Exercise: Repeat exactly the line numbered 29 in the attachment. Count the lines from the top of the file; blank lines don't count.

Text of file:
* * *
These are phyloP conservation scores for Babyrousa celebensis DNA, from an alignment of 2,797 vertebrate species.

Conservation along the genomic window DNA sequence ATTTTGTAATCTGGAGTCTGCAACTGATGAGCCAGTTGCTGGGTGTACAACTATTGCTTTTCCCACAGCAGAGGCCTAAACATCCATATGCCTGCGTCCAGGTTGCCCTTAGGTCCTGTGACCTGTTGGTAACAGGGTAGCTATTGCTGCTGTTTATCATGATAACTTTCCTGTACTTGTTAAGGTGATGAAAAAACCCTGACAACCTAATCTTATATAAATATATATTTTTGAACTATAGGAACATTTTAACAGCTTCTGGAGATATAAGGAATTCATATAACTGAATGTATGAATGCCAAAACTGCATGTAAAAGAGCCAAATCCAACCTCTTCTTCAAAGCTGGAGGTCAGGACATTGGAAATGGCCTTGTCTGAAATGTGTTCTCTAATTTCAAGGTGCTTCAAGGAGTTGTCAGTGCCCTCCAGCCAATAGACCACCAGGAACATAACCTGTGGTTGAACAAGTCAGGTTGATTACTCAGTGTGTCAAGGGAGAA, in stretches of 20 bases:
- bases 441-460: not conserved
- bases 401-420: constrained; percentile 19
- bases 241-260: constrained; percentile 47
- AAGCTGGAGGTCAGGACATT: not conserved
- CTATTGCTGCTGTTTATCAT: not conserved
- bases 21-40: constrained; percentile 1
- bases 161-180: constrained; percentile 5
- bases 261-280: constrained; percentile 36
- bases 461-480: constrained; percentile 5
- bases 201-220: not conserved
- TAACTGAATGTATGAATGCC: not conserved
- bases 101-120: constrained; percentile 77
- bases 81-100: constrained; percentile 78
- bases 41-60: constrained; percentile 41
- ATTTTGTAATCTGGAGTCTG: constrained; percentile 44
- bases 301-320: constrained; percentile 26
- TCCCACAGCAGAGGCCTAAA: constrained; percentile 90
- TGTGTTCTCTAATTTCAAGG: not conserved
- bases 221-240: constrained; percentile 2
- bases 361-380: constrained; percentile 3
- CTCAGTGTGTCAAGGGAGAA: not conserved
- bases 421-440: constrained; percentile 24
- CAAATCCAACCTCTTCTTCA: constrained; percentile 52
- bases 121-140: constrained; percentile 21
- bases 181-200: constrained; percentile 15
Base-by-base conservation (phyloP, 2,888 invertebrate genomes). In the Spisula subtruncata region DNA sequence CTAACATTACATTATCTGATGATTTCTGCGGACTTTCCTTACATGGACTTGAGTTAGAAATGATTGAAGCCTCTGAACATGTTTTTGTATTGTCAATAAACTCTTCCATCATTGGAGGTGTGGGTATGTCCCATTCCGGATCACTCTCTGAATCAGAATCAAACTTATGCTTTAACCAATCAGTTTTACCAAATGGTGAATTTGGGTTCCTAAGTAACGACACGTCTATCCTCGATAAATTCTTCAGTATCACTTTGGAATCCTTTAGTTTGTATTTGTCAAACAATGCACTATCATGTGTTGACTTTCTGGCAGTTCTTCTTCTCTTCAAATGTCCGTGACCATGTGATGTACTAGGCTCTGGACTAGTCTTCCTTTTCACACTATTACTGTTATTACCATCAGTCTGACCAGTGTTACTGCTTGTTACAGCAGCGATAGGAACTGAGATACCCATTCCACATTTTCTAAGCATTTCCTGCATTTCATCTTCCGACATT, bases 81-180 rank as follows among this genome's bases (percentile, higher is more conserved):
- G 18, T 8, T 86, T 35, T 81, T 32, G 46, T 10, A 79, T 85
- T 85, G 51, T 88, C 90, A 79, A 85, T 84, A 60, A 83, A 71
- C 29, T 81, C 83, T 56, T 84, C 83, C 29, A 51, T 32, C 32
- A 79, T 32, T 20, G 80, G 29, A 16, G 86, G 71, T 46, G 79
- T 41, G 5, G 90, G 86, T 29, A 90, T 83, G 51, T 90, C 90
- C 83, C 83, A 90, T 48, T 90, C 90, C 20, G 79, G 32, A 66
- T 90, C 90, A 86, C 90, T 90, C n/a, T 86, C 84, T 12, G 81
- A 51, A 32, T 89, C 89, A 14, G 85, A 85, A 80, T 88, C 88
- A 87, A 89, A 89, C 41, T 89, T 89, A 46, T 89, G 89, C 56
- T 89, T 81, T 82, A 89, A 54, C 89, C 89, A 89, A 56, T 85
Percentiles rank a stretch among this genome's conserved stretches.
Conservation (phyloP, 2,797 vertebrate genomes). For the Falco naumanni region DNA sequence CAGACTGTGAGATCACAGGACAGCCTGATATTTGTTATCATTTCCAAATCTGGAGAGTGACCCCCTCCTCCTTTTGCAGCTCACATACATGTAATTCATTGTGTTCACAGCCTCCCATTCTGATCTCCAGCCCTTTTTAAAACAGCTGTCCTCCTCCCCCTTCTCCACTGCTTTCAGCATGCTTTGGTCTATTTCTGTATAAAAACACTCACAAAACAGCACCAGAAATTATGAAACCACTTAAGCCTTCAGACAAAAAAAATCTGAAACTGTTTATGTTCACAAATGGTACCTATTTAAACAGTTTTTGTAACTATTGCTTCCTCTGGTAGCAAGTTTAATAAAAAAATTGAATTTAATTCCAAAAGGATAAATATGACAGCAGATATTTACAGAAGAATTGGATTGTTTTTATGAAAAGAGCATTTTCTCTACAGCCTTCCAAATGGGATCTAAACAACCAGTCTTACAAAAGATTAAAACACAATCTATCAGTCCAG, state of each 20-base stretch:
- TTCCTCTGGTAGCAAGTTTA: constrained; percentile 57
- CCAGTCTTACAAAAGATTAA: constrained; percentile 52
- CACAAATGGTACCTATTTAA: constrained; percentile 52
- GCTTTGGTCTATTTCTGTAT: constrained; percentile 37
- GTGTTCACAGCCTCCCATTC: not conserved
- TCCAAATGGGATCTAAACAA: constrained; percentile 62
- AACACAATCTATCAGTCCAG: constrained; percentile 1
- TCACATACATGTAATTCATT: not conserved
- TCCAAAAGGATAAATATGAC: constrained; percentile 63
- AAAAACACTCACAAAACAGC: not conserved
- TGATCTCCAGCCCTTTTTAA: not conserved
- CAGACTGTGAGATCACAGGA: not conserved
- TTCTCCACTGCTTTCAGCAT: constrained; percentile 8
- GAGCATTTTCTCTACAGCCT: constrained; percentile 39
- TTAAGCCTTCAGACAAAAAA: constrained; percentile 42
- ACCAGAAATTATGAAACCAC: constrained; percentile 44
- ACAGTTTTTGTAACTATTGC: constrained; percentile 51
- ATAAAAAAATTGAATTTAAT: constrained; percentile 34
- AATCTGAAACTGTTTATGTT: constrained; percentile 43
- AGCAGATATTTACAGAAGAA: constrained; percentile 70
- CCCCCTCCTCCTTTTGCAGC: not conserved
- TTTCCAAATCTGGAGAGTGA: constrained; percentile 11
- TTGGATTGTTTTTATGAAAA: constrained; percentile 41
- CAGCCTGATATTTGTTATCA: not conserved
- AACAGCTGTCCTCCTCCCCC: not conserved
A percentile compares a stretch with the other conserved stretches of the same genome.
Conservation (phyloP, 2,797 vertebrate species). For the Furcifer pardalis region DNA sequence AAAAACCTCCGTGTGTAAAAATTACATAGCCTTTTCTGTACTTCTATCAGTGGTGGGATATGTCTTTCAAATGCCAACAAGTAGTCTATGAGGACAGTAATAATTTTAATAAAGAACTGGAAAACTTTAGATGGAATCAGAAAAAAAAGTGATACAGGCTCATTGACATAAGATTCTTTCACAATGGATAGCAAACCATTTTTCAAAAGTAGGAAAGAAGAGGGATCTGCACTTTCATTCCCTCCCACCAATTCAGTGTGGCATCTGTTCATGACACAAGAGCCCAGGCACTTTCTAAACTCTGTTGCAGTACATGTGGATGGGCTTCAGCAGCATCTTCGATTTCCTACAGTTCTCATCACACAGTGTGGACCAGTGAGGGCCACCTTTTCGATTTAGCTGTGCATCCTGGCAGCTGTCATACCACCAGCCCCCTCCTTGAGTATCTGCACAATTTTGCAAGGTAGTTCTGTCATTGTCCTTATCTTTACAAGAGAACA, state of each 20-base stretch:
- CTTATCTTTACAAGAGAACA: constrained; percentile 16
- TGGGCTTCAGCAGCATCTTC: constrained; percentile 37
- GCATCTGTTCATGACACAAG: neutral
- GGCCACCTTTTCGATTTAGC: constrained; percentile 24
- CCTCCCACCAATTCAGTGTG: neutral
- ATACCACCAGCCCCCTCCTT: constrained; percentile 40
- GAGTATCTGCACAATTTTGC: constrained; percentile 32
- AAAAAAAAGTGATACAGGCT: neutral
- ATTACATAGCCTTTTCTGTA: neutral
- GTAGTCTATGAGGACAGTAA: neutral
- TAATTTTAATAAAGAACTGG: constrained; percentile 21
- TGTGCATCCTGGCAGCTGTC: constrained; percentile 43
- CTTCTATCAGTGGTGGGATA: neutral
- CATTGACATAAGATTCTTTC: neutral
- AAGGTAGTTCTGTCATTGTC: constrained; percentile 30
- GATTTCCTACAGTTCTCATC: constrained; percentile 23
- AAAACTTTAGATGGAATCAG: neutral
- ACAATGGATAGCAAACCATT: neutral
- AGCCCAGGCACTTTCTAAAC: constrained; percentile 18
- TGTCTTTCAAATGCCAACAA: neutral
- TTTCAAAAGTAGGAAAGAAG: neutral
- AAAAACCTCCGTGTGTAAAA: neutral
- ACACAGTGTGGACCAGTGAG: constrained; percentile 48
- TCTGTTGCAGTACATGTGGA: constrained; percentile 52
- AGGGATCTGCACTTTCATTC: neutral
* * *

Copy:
- G 18, T 8, T 86, T 35, T 81, T 32, G 46, T 10, A 79, T 85